[DRBD-user] determine host aliveness on disconnect

David Masover ninja at slaphack.com
Sun Jun 10 00:02:33 CEST 2007

Note: "permalinks" may not be as permanent as we would like,
direct links of old sources may well be a few messages off.

On Saturday 09 June 2007 12:59:08 Joost van den Broek wrote:
> Hi,
> I'm currently building a system with two primary nodes with ocfs2 on top
> of drbd.
> E.g. the cable on eth1 gets disconnected, both hosts will still be
> available through eth0, thus load-balancing continues to happen. Of
> course, this is very bad behaviour and both hosts will get almost
> inconsistent data immediately.
> I would think that there should be some ping check through the other
> interface to ensure the other host has died completely, and if it's
> still reachable, one host should get the inconsistent status (or even
> panic). Or are there other ways to do what I want?

ocfs2 will "fence" a host if it loses its connection to that host or to the 
storage. It does this in earlier versions by panicing, and I believe later 
versions contain the option of rebooting instead. The downside is, both hosts 
will probably panic. Upside is, if it's a temporary problem, rebooting might 
solve it -- the boot scripts will wait for both hosts to come up.

It looks like drbd itself likes to rely on heartbeat to handle this kind of 
situation. There are plenty of options for how to proceed when connectivity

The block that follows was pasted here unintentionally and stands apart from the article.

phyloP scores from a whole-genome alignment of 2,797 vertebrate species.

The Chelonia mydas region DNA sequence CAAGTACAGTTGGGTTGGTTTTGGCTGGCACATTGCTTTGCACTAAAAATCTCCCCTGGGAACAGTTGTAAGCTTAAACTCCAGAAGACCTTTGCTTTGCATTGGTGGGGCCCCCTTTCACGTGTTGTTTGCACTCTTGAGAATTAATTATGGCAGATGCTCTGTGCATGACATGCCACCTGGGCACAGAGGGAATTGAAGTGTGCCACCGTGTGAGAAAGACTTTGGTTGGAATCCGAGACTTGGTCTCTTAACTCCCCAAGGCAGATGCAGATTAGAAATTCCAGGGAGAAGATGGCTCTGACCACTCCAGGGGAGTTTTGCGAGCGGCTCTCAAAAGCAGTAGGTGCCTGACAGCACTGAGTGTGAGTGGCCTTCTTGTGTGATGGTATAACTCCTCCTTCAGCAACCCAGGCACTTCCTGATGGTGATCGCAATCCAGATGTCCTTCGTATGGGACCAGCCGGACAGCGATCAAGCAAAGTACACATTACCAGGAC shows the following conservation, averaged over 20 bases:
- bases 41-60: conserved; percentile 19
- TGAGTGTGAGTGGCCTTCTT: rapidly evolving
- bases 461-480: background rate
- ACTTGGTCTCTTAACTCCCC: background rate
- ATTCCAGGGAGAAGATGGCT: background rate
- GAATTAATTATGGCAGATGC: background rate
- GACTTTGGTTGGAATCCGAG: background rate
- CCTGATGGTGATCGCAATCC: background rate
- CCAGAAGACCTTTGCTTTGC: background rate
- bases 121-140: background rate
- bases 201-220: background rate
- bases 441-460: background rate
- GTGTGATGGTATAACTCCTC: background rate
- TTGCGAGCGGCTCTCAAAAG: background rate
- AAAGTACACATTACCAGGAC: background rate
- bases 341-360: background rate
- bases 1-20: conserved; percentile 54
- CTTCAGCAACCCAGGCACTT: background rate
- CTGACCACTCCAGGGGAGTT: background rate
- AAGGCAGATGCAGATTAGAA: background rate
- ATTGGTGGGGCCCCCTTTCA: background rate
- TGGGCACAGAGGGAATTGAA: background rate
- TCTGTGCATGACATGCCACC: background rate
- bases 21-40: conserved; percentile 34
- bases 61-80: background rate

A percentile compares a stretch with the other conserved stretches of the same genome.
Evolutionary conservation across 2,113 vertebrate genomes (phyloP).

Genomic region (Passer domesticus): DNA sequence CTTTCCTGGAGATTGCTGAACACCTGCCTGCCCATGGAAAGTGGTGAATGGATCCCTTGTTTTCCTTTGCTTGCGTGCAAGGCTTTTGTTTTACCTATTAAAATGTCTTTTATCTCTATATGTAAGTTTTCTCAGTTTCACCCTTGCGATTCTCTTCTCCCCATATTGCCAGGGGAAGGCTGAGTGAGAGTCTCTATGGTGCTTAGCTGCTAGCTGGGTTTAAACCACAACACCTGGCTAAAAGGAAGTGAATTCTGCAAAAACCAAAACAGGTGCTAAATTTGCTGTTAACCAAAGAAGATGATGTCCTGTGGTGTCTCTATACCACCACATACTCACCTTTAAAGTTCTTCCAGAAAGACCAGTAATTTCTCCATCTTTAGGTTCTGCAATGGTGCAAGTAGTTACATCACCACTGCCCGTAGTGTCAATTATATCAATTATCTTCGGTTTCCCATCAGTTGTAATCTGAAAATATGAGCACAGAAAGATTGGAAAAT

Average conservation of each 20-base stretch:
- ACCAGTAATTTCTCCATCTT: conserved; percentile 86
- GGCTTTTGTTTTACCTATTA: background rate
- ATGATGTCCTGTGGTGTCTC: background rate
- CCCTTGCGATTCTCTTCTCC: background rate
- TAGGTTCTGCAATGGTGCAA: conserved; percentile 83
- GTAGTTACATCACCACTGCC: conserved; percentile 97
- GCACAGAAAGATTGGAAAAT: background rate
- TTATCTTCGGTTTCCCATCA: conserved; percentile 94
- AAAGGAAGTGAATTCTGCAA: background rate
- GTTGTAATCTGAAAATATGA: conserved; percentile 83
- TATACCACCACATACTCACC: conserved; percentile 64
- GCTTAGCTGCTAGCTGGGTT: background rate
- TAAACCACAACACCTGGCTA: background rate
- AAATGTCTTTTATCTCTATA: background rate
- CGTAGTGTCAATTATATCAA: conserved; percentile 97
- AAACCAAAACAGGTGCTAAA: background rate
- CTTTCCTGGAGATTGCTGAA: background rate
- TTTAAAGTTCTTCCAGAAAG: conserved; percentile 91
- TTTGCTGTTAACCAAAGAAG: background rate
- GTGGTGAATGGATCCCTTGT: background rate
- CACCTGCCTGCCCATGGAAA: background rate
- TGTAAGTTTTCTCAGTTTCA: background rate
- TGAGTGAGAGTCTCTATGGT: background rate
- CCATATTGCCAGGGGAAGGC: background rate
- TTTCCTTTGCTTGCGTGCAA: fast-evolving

is restored, even to the point of panicing one host, but I don't see any 
options for what happens at the disconnect.

It does look like heartbeat could be scripted to do what you want, though, 
assuming ocfs2 doesn't just panic everything. I would hardcode one host to 
automatically assume it's the primary (and take over), and the other to 
automatically die, assuming they can still find each other. On the secondary, 
you'd do:

<insert commands to kill -9 apache or whatever. Also may want to kill anything 
you find holding the device open (fuser -m).>
ifdown eth0   # (on Debian-like systems.)
umount /dev/drbd0
drbdadm secondary r0
drbdadm invalidate r0

Because you've brought down one interface on purpose, and the other is down 
anyway, the primary node should figure out that it's alone, and could be 
configured to take over the secondary's IP address. If that does happen, you 
may not even have to reconfigure your load balancing, it'll just "load 
balance" over the same box.

Then, when connectivity is restored (via eth1), you'd just:

drbdadm primary r0
mount /dev/drbd0
ifup eth0
<insert commands to start apache or whatever>

Disclaimer: I've never used heartbeat, just a poor-man's hack with ping and 
cron. I may have no clue what I'm talking about. However, docs look pretty 
thorough over at http://www.linux-ha.org/
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